The story: A female warrior with two axes is doing battle against a man armed with an axe and shield. The woman is narrating during their confrontation: ‘My name is Larka. And I have lost everything. Though fallen, I am not broken. I will claw my way back up from the bottom. Find the truth I seek. I am Larka, but once I had a different name.’ With this final thought, she goes down before the male, having been kneed to the stomach. However, there is no death blow. The man commands she halt and return to the barracks; tomorrow she’ll be assigned to a unit. The woman rises with a look of fury on her face, eager to use her weapons. Larka is Dejah Thoris, and things were much different days ago. Writer Frank J. Barbiere then moves story to that time, where Dejah tries to get her servant Thana call her by her name, and not “highness.” Doing so doesn’t seem right to the young woman, but the princess insists. The pair go down to the street where Dejah tells Thana that she feels she can make a difference in the future of Barsoom if given a chance. Unfortunately, Dejah’s optimism is halted by the arrival of guard who states her presence is immediately required in the throne room. Upon arriving, Dejah’s world is thrown upside down: political maneuvers are being used to have someone else placed on the throne, and Dejah’s heritage is placed in doubt. John is free to move about, but he’s not much help to his wife who’s in a cell. An act of kindness is repaid to the princess and she’s soon on the run, without the help of her husband. This is a decent beginning to a larger storyline, with Dejah being the outsider, as shown on the opening pages, and having to work her way back into polite society, much as John Carter did on his first journey to Mars. This issue sets the story in motion, so I’m hoping to get more of Dejah’s struggle to return to the top after having just fallen. Overall grade: B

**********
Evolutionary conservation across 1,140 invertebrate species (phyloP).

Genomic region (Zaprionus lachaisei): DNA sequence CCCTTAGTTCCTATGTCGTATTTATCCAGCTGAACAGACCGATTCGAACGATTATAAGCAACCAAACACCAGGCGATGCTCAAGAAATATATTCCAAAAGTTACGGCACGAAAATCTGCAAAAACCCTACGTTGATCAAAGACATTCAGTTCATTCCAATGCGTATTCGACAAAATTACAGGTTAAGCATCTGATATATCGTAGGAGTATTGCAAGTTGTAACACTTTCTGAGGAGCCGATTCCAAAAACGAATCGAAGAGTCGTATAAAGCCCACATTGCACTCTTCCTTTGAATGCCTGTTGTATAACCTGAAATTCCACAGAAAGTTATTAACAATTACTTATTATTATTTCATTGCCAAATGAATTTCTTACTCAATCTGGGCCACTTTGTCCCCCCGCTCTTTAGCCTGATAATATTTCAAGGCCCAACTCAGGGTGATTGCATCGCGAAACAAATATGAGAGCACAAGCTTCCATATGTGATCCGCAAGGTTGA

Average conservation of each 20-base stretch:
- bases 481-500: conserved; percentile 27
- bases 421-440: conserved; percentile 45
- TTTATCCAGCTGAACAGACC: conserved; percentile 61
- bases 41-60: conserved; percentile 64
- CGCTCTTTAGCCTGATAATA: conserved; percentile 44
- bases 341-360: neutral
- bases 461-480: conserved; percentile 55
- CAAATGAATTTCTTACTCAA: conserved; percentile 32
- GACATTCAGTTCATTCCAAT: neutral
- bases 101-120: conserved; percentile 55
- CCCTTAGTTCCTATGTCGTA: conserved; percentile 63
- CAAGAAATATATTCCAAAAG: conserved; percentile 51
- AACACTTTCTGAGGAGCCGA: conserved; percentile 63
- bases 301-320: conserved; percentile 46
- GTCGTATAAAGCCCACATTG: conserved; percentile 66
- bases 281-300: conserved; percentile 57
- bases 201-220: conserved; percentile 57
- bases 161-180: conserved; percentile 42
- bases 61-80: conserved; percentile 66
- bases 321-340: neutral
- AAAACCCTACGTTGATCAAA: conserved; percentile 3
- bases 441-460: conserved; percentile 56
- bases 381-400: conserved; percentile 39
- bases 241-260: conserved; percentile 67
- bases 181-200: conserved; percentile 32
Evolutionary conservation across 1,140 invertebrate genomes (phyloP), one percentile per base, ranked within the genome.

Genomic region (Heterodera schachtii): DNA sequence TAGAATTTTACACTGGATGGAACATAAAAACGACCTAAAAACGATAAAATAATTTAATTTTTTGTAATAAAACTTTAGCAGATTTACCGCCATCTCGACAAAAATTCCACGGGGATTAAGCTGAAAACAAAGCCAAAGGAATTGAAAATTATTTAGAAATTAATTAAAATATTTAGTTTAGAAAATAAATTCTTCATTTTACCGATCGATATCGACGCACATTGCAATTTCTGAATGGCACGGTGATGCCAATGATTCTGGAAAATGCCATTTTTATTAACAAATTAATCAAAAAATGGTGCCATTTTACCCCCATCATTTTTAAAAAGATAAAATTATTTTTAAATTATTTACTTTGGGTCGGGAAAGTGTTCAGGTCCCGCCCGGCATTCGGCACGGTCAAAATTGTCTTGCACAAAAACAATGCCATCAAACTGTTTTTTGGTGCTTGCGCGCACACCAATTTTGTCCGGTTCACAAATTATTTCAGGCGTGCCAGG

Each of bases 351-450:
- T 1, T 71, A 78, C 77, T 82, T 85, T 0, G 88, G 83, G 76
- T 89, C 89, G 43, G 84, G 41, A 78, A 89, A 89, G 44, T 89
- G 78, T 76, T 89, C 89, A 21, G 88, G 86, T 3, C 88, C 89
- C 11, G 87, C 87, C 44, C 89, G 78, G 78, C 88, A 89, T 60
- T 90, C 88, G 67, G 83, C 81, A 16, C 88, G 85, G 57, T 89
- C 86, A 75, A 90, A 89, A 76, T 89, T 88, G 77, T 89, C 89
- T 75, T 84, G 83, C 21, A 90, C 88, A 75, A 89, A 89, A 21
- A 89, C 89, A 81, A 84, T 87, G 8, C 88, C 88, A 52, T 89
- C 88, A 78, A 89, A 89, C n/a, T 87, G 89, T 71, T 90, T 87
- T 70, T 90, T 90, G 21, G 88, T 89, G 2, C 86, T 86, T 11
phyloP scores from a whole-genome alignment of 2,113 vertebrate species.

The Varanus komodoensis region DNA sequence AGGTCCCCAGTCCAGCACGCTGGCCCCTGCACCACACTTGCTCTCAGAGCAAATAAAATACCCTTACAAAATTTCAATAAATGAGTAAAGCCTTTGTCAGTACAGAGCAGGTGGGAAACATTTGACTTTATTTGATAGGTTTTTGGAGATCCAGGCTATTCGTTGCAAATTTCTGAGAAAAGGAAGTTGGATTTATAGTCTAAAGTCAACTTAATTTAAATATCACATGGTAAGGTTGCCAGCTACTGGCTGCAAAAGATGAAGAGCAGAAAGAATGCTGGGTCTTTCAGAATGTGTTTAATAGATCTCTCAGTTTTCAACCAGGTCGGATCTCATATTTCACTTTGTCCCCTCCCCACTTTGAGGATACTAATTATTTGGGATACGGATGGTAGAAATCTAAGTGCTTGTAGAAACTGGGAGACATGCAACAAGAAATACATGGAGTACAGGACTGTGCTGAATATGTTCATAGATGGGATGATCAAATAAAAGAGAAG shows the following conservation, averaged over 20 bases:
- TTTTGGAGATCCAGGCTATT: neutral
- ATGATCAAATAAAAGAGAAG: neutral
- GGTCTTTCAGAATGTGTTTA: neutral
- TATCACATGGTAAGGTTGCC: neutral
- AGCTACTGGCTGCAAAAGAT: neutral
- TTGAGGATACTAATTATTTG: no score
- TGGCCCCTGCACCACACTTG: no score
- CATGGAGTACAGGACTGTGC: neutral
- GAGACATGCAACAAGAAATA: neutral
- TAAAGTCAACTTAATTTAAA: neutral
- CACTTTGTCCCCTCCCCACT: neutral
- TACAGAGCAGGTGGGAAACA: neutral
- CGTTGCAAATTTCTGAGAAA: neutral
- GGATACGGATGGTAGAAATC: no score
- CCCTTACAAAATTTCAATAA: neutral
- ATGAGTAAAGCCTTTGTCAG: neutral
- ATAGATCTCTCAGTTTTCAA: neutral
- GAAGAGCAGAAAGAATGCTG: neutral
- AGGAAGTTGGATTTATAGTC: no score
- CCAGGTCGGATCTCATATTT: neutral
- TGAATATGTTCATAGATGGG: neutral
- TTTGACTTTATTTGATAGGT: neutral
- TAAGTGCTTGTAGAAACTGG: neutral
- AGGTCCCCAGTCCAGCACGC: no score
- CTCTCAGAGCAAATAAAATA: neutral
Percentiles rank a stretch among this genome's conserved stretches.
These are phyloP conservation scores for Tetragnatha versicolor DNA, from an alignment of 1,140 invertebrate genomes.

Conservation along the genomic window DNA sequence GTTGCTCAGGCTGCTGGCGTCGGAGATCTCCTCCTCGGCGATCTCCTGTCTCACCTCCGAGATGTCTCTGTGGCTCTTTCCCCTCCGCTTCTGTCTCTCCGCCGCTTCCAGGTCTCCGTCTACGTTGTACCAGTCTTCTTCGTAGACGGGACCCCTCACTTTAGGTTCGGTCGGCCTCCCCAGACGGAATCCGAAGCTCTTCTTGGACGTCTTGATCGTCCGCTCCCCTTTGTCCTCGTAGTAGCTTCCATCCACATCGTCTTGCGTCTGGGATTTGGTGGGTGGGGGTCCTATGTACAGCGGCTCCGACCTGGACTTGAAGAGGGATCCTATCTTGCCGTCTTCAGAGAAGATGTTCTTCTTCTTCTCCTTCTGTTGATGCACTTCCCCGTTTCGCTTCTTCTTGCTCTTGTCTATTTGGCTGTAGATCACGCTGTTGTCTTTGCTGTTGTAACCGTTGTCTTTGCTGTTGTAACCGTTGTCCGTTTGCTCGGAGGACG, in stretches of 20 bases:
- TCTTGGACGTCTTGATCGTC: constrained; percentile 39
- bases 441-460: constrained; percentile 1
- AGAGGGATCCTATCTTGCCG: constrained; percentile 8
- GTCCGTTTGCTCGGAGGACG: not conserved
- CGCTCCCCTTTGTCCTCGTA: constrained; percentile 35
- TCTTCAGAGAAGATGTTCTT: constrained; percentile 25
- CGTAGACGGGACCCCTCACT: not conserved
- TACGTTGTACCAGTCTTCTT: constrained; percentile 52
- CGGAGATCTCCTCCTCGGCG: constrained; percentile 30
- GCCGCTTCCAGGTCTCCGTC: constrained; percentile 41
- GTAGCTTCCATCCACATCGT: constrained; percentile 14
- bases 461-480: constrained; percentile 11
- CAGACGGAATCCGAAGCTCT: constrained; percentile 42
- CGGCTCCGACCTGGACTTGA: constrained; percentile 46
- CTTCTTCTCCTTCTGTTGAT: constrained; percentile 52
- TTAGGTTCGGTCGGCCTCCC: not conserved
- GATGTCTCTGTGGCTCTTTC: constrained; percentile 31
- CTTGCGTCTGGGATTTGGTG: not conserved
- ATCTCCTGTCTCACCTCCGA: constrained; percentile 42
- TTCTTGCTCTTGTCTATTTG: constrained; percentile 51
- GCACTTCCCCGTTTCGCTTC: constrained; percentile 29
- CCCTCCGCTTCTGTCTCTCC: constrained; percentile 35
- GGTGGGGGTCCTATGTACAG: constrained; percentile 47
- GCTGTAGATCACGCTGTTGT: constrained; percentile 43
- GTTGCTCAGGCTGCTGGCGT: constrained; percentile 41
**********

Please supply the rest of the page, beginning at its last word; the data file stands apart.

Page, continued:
The art: Francesco Manna is a very impressive artist. Character work must be strong on a John Carter book or the story cannot survive; Manna brings this book to life marvelously. The first page nicely shows “Larka” doing battle with her superior, though her face is never clearly shown. This allows the reader to see a more ferocious Dejah than what is normally shown. When she is fully revealed, in a terrific large image on Page 2, this is as primal as I’ve seen Dejah get. However, there are also other things to look at on this page: look at the excellent work done on the man she is fighting and the setting, which suggests an alien environment without having to make it explicit. This image of Dejah is completely countered on Page 3, for this is the Dejah that most fans are used to seeing: a gorgeous woman in swirling silks and ornate, though sparse, metal ornamentation. And Manna doesn’t just make the title character look beautiful, Thana is also incredible looking, as are the guards, John, and Valoris, with the latter being chiseled out of the classic pulp mode of villains — bald, huge mustache, and high collared. The guards on Page 8 are incredibly detailed, with is a sign of an outstanding artist, given they barely appear after his page. The scale of this book is epic, though there are no aliens or signs of high technology. Instead, Manna has gone old school, with the sets being enormous, such as the throne room, Dejah’s quarters, the exterior of the palace, and Orion’s home: these look as though they could fit in on Game of Thrones quite easily. The highpoint of the book is naturally Dejah, whose emotions are terrific: she’s angry, shocked, confused, thoughtful, and determined. Often no dialogue or narration is given to tell the reader what’s going through her head. Again, this the mark of a talented artist. This version of Dejah is outstanding. Overall grade: A